Best Webcams for Linux in 2022


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Webcams have become an essential part of life (thanks to the pandemic!). Most Laptops and PCs already have an inbuilt webcam, but if your system doesn’t have it, then you always have an option to go for an external USB webcam.

Now, you can easily find an external webcam to use with Windows and Mac. Sadly, the same cannot be said for Linux distros. Most manufactures don’t support Linux officially.

So, even if the webcam itself works on Linux, the native software may not work with Linux distros. The software is essential for using additional features and settings (zooming, adjusting brightness, contrast etc.) of these webcams.

Thanks to the open-source projects like OBS studio, Cheese, Guvcview, Kamoso etc. You can use the additional settings of these webcams without installing their native software.

Here’s the summary of the best webcams for Linux:

Webcams for LinuxLink to Product
Logitech C930e 1080P HD WebcamSee details at Amazon
Logitech C270 HD WebcamSee details at Amazon
LarmTek 1080p Full Hd WebcamSee details at Amazon
Angetube PC 1080P WebcamSee details at Amazon
DEPSTECH 4k WebcamSee details at Amazon

Before you proceed:

Here are few things, I want you to consider before proceeding with the post:

1. There are many Linux distros out there, the webcams mentioned in this post work on most Linux distros, but there is no guarantee that it will work with every Linux distro.

2. The native software offered by these webcams may or may not work with Linux. So, use OBS studio, Cheese, Guvcview, Kamoso etc. to make the webcam work properly on your distro.

3. Some features can only be accessed using native software. Since most manufacturers don’t make the software compatible with Linux, do not expect all the features of the webcam to work with Linux.

4. Don’t go for costly, high-end webcams unless you are sure it works properly with your particular version of Linux.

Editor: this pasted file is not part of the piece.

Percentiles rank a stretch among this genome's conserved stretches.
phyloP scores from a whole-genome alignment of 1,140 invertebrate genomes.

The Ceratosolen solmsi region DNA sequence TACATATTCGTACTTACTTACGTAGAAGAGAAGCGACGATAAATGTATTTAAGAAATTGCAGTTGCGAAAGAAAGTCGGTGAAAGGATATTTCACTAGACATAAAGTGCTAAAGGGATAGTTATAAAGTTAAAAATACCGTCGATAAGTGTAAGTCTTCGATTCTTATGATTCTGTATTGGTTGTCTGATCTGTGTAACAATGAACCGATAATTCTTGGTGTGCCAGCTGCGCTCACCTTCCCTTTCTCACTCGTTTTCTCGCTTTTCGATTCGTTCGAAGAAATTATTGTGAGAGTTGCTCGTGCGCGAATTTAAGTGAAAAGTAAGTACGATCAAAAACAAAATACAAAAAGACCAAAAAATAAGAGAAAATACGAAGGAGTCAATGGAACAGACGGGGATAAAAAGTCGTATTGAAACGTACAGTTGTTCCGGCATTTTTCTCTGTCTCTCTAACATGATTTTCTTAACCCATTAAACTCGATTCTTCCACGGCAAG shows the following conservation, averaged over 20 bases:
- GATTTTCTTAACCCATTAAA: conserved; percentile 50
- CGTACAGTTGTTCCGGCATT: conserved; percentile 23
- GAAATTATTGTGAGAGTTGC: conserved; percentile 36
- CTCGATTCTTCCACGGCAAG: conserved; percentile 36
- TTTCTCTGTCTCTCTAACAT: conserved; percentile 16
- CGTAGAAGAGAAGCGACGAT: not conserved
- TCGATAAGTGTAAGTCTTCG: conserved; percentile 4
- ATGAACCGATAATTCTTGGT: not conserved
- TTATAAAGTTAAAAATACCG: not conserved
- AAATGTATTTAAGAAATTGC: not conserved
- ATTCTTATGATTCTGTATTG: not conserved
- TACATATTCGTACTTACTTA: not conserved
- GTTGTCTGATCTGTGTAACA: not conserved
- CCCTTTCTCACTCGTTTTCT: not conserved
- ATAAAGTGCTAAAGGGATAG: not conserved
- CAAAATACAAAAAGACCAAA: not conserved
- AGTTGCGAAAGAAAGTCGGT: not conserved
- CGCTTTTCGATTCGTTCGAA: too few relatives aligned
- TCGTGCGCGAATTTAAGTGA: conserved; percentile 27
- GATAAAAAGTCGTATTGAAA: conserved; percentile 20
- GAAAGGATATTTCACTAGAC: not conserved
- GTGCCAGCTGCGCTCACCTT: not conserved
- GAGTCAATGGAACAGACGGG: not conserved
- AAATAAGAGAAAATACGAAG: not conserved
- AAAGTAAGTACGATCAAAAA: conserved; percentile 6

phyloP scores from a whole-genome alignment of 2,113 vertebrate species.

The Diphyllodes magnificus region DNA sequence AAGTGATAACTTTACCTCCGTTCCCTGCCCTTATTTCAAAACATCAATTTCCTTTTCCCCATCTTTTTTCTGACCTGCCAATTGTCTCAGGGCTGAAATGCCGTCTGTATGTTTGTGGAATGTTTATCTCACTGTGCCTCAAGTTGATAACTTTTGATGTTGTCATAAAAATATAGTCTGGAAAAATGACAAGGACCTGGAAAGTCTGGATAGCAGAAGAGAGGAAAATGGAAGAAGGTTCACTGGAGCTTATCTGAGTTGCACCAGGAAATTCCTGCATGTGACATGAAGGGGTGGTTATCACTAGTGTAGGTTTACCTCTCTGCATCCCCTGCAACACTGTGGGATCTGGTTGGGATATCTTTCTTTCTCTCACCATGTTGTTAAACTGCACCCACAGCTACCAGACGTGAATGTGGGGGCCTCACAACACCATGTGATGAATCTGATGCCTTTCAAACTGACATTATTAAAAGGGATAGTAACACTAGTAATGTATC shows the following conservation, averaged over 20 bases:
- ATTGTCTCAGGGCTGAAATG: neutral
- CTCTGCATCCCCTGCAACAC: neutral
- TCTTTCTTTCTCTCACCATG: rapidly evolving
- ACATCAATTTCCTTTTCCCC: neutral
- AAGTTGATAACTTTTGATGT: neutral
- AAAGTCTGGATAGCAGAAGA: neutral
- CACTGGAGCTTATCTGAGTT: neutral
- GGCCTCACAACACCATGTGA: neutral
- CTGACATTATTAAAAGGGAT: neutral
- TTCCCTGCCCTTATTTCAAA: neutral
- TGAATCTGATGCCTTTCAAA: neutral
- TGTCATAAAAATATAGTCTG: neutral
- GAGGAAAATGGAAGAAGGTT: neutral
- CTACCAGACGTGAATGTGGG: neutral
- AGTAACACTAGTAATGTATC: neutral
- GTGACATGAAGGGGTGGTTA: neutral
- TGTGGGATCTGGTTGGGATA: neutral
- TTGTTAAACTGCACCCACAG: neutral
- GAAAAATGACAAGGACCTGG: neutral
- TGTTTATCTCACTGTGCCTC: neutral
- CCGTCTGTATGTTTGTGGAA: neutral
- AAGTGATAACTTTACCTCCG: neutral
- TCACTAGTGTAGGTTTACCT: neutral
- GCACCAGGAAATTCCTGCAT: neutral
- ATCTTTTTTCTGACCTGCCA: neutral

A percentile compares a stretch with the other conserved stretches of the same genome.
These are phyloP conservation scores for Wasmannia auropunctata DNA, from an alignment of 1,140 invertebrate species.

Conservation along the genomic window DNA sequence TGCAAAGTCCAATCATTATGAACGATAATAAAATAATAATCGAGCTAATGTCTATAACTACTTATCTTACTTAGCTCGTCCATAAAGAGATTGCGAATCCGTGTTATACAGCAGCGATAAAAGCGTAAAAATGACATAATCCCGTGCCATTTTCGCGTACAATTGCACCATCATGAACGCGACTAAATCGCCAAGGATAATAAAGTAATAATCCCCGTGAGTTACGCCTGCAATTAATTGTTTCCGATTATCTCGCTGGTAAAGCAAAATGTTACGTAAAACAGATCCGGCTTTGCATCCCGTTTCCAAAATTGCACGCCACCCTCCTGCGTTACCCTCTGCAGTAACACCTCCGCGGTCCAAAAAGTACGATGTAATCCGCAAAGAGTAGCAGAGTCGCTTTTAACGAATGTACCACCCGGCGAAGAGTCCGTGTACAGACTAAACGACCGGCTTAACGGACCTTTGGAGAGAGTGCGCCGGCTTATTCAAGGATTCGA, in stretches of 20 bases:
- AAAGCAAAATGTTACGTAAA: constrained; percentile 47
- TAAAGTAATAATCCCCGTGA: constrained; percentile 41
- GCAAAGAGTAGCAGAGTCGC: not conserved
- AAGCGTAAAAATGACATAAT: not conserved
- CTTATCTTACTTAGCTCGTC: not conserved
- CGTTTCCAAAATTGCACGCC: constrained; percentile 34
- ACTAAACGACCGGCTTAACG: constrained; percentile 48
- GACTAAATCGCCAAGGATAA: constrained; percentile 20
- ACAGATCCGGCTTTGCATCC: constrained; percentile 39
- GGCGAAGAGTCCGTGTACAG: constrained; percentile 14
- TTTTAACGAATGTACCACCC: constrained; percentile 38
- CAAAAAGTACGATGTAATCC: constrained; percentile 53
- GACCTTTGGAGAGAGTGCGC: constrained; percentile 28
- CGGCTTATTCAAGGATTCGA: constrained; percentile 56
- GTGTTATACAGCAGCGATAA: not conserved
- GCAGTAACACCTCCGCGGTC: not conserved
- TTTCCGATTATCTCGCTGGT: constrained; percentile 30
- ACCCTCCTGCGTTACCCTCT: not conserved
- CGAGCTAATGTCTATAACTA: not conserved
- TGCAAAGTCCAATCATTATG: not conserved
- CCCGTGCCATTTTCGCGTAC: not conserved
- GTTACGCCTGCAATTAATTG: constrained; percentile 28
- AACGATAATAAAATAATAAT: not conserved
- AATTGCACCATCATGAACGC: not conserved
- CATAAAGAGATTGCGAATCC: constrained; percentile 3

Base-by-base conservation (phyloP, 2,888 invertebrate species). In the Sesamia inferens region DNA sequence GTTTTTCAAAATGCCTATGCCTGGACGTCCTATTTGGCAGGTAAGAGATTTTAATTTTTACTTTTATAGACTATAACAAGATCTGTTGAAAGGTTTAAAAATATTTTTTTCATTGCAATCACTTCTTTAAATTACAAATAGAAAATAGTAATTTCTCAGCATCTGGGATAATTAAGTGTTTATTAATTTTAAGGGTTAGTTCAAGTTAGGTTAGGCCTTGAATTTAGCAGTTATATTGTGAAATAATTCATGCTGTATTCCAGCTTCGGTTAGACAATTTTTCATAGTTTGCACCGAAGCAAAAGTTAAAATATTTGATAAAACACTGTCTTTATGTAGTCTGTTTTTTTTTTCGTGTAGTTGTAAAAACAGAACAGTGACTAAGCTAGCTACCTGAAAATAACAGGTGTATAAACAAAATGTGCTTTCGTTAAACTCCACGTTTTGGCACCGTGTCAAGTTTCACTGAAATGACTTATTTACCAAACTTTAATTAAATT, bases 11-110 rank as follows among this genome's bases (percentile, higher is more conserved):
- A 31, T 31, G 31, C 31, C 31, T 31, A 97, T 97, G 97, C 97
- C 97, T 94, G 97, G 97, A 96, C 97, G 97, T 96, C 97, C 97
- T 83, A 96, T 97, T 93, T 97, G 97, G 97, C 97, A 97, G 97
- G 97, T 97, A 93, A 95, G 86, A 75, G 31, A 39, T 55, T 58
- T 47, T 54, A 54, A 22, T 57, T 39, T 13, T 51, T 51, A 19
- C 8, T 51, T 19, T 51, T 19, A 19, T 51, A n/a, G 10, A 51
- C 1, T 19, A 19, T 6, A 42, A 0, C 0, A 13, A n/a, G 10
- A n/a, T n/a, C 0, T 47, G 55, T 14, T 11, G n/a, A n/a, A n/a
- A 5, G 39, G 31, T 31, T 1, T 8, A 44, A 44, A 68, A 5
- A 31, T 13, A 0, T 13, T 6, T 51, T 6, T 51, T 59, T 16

Best Linux compatible webcams

1. Logitech C930e 1080P HD Video Webcam

Logitech C930e 1080P HD Video Webcam for Linux
Source: www.logitech.com

The first webcam for Linux on this list is Logitech C930e. Logitech devices are supported by the Linux community and most of their devices work without any problems (like driver issues) on mainstream Linux distros.

Logitech C930e is a business-class webcam that delivers high-resolution 1080p videos at 30 FPS. The webcam is equipped with a 3 MegaPixel camera with autofocus and has a 90° field of view.

C930e also has Rightlight™ 2 technology for capturing clarity videos in various lighting environments including low-light conditions.

As for sound, it has dual integrated omnidirectional mics that can capture clear audio from up to one meter distance.

C930e uses H.264 compression and also has a privacy shutter to protect the lens and assure privacy and peace of mind when the webcam is not in use.

Although this webcam is a bit expensive, but if you’re looking for a quality business-class webcam for video conferencing, then Logitech C930e is a great choice.

Features of Logitech C930e Webcam:

  • Full 1080p HD video at 30 fps.
  • 3 MegaPixel Camera with autofocus.
  • 90° extended view.
  • Pan, tilt and 4x digital zoom support.
  • Built-in mic with up to 1-meter range.
  • Compatible with all UVC apps and has an attachable privacy shutter.

Shop now at Amazon

2. Logitech C270 HD Webcam

Logitech C270 HD Webcam for Linux
Source: www.logitech.com

Logitech C270 is the most basic webcam on this list that you can use with your Linux system. This webcam is great, if you want to do video calling with friends/family or if you’re a student who wants an affordable webcam to take interactive online classes.

Unlike the previously mentioned C930e model, C270 can only record video in 720p at 30 fps. It doesn’t have an autofocus feature or privacy shutter either.

However, it has a 55° field of view, auto-light correction and one omnidirectional noise cancellation mic with a range of up to 3ft (1-meter).

Moreover, the Logitech C270 webcam works with most Linux distros out-of-the-box. If you want an affordable webcam with a simple and sleek design to use with your Linux system, then give Logitech C270 a try.